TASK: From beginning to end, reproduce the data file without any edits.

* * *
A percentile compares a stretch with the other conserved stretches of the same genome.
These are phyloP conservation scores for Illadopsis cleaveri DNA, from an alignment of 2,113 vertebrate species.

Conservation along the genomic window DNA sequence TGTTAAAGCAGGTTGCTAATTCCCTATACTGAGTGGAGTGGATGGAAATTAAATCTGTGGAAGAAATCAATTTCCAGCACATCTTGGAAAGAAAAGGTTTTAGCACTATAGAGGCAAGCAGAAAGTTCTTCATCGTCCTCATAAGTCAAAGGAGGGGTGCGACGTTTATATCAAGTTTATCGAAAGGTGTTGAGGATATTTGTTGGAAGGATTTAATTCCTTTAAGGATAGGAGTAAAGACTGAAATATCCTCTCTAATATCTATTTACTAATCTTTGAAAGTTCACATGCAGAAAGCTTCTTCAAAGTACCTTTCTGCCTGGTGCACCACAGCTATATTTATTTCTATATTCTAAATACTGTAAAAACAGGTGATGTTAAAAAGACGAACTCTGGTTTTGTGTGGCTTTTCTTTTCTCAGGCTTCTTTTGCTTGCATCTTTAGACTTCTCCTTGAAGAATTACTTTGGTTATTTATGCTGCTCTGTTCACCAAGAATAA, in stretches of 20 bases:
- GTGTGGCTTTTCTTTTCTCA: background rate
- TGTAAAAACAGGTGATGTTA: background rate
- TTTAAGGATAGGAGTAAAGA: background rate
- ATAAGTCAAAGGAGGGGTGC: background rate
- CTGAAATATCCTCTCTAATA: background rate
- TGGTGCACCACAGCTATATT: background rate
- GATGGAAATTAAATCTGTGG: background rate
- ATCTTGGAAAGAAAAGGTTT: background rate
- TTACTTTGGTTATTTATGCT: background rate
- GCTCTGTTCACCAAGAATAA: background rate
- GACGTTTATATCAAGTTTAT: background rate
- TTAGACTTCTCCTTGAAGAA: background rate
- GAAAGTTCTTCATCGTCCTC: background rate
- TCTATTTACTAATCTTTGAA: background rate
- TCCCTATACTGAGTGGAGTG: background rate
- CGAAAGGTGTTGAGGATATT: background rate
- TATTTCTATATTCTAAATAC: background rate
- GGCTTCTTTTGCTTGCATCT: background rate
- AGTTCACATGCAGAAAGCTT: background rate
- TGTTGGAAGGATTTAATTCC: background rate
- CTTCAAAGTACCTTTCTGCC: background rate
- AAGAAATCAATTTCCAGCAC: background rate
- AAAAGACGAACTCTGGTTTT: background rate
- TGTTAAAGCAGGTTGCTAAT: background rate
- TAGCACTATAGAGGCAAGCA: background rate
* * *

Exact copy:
A percentile compares a stretch with the other conserved stretches of the same genome.
These are phyloP conservation scores for Illadopsis cleaveri DNA, from an alignment of 2,113 vertebrate species.

Conservation along the genomic window DNA sequence TGTTAAAGCAGGTTGCTAATTCCCTATACTGAGTGGAGTGGATGGAAATTAAATCTGTGGAAGAAATCAATTTCCAGCACATCTTGGAAAGAAAAGGTTTTAGCACTATAGAGGCAAGCAGAAAGTTCTTCATCGTCCTCATAAGTCAAAGGAGGGGTGCGACGTTTATATCAAGTTTATCGAAAGGTGTTGAGGATATTTGTTGGAAGGATTTAATTCCTTTAAGGATAGGAGTAAAGACTGAAATATCCTCTCTAATATCTATTTACTAATCTTTGAAAGTTCACATGCAGAAAGCTTCTTCAAAGTACCTTTCTGCCTGGTGCACCACAGCTATATTTATTTCTATATTCTAAATACTGTAAAAACAGGTGATGTTAAAAAGACGAACTCTGGTTTTGTGTGGCTTTTCTTTTCTCAGGCTTCTTTTGCTTGCATCTTTAGACTTCTCCTTGAAGAATTACTTTGGTTATTTATGCTGCTCTGTTCACCAAGAATAA, in stretches of 20 bases:
- GTGTGGCTTTTCTTTTCTCA: background rate
- TGTAAAAACAGGTGATGTTA: background rate
- TTTAAGGATAGGAGTAAAGA: background rate
- ATAAGTCAAAGGAGGGGTGC: background rate
- CTGAAATATCCTCTCTAATA: background rate
- TGGTGCACCACAGCTATATT: background rate
- GATGGAAATTAAATCTGTGG: background rate
- ATCTTGGAAAGAAAAGGTTT: background rate
- TTACTTTGGTTATTTATGCT: background rate
- GCTCTGTTCACCAAGAATAA: background rate
- GACGTTTATATCAAGTTTAT: background rate
- TTAGACTTCTCCTTGAAGAA: background rate
- GAAAGTTCTTCATCGTCCTC: background rate
- TCTATTTACTAATCTTTGAA: background rate
- TCCCTATACTGAGTGGAGTG: background rate
- CGAAAGGTGTTGAGGATATT: background rate
- TATTTCTATATTCTAAATAC: background rate
- GGCTTCTTTTGCTTGCATCT: background rate
- AGTTCACATGCAGAAAGCTT: background rate
- TGTTGGAAGGATTTAATTCC: background rate
- CTTCAAAGTACCTTTCTGCC: background rate
- AAGAAATCAATTTCCAGCAC: background rate
- AAAAGACGAACTCTGGTTTT: background rate
- TGTTAAAGCAGGTTGCTAAT: background rate
- TAGCACTATAGAGGCAAGCA: background rate